• YTD edible palm oil imports fell 64.5% y/y to 870,000 tons
  • July rice imports 500,000 tons, +72% y/y
    • YTD rice imports rose 43.5% y/y to 4.08m tons
  • July barley imports 40,000 tons, -95.4% y/y
    • YTD barley imports fell 40.8% y/y to 3.8m tons
  • July sorghum imports 1.32m tons, +19.6% y/y
    • YTD sorghum imports rose 24.5% y/y to 7.34m tons
  • July pork imports 120,000 tons, -65.1% y/y
    • YTD pork imports fell 65.1% y/y to 930,000 tons
  • July beef imports 270,000 tons, +41.8% y/y
    • YTD beef imports rose 7.4% y/y to 1.42m tons
  • July fertilizer exports 1.94m tons, -48.6% y/y
    • YTD fertilizer exports fell 43.2% y/y to 11.36m tons

Drought Hammers German Corn Crop, Delays Rapeseed Planting: DRV

This year’s corn harvest is now seen at 3.61m tons, down from a July outlook for 4.07m tons, German agricultural cooperatives group DRV said in a report

  • Persistent drought is spurring massive yield losses, and the supply shortfall could intensify, said DRV grain-market analyst Guido Seedler
  • Because of a lack of fodder for livestock, more corn that was originally intended for grain production is being harvested as silage
  • Wheat crop estimate raised to 22.6m tons, from 22.5m tons
  • Barley crop estimate raised to 10.9m tons, from 10.7m tons
  • Rapeseed crop estimate raised to 4m tons, from 3.8m tons
    • Plantings for the next season, which are usually soon underway, will be delayed by the lack of moisture, Seedler says
    • Without significant rain by mid-September, plantings will likely decline y/y
  • Drought is also hampering logistics, with difficulties for shipping spurring a greater dependence on rail and road routes to deliver grain to food and feed processors

Three Grain Vessels Departed Ukraine, Four More Inspected: JCC

Three food-laden ships left Ukraine ports on Wednesday carrying 33,750 metric tons of corn and sunflower oil and meal, Joint Coordination Centre says in emailed statement. Also, four inbound commercial ships were inspected today and were cleared to sail.

  • Petrel S left Chornomorsk carrying 18.5k metric tons of sunflower meal for delivery to Amsterdam
  • Sara left Odesa carrying 8k metric tons of corn heading to Istanbul
  • Efe left Odesa carrying 7.25k metric tons of sunflower oil for delivery to Gubre, Turkey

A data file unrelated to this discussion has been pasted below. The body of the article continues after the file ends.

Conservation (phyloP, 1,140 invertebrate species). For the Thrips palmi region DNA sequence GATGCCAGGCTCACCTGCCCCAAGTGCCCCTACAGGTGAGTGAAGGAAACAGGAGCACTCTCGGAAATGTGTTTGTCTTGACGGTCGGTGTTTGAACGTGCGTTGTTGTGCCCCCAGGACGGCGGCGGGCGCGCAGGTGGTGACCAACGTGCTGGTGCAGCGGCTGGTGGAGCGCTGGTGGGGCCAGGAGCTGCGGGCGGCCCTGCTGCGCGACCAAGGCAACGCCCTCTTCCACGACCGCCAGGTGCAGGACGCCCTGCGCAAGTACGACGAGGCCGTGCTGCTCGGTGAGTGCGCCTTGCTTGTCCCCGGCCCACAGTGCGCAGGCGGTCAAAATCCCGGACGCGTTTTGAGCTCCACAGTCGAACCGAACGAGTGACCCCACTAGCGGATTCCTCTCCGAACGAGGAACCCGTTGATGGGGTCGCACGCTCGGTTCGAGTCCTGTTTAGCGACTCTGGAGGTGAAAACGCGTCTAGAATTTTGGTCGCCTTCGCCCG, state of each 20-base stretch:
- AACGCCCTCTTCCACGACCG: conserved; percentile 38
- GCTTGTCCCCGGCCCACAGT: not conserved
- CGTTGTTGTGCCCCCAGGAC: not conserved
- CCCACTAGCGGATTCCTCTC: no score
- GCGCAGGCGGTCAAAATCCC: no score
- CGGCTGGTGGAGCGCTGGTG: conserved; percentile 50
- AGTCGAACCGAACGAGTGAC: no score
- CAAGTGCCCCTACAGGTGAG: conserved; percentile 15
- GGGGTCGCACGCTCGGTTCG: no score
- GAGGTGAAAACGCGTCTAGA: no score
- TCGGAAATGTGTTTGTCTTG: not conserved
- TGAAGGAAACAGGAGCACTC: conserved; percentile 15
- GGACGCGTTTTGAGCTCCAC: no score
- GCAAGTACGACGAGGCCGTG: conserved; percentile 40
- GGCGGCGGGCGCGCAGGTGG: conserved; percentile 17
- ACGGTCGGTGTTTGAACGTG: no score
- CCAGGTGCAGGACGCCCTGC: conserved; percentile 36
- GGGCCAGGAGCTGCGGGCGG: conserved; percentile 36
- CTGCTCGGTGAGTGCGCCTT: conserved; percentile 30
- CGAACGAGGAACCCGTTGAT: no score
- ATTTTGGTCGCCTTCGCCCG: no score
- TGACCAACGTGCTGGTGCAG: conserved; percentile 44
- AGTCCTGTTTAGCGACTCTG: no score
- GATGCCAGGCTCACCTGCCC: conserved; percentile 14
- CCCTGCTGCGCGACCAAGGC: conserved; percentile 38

• Four inbound ships inspected at the Marmara Sea and allowed to head to Ukrainian ports:
    • Foyle heading to Pivdennyi
    • Ganosaya and Mohammad Y heading to Odesa
    • Maranta heading to Chornomorsk
  • Thursday, JCC will inspect four outbound vessels and other four inbound ships
    • The outbound ships are: Osprey S, Ramus, Brave Commander and Bonita
    • The inbound ships are: Aviva, Seaeagle, Zhe Hai 505 and Ascanios

Ukrainian Port Expects 5 More Crop Ships to Come Wednesday: IFX

The Ukrainian port of Chornomorsk expects five new vessels to load with grain and vegetable oil Wednesday, reports Interfax-Ukraine citing the Facebook statement of Ukrainian Sea Ports Authority.

  • The number of vessels to arrive within a day is a record since the grain corridor started
  • Ships are to be loaded with a combined total of 70k tons of wheat, bran, sunflower oil and corn

Ukraine’s Grain Exports Down 46% Y/y in Season Through Aug. 15

Grain exports during the season that began July 1 totaled 2.65m tons as of Aug. 15, compared with 4.92m tons in a similar period a year earlier, according to data from Ukraine’s agriculture ministry.

  • Wheat exports at 658k tons, versus 2.09m tons
  • Barley shipments at 226k tons, versus 1.66m tons
  • Corn exports at 1.75m tons, versus 1.15m tons

Argentina’s 2022/23 corn planting area expected to shrink 2.6%

Argentina’s corn planting area for the 2022/23 harvest is expected to shrink 2.6% from the previous cycle to 7.5 million hectares, the Buenos Aires Grains exchange said on Wednesday.

Manitoba Says Winter Wheat, Fall Rye Yields Seen as ‘Average’

Crop conditions range from good to very good in most parts of the province, Manitoba’s agriculture ministry says in a report posted on its website.

  • 57% of winter wheat and 22% of fall rye crop harvested as of Aug. 16
  • Fall rye yields are averaging 75-85 bushels per acre
  • Winter wheat yields 60-75 bushels per acre
    • “Quality has been variable”
  • Canola crops are variable across Manitoba with many in excellent condition and others rated as poor

Brazil 2022 fertilizer consumption to drop, consultancy says

Brazil is expected to reduce fertilizer consumption to 43 million tonnes in 2022, as farmers are poised to cut applications when the planting of crops like soybeans begins in September, consultancy MB Agro said on Wednesday.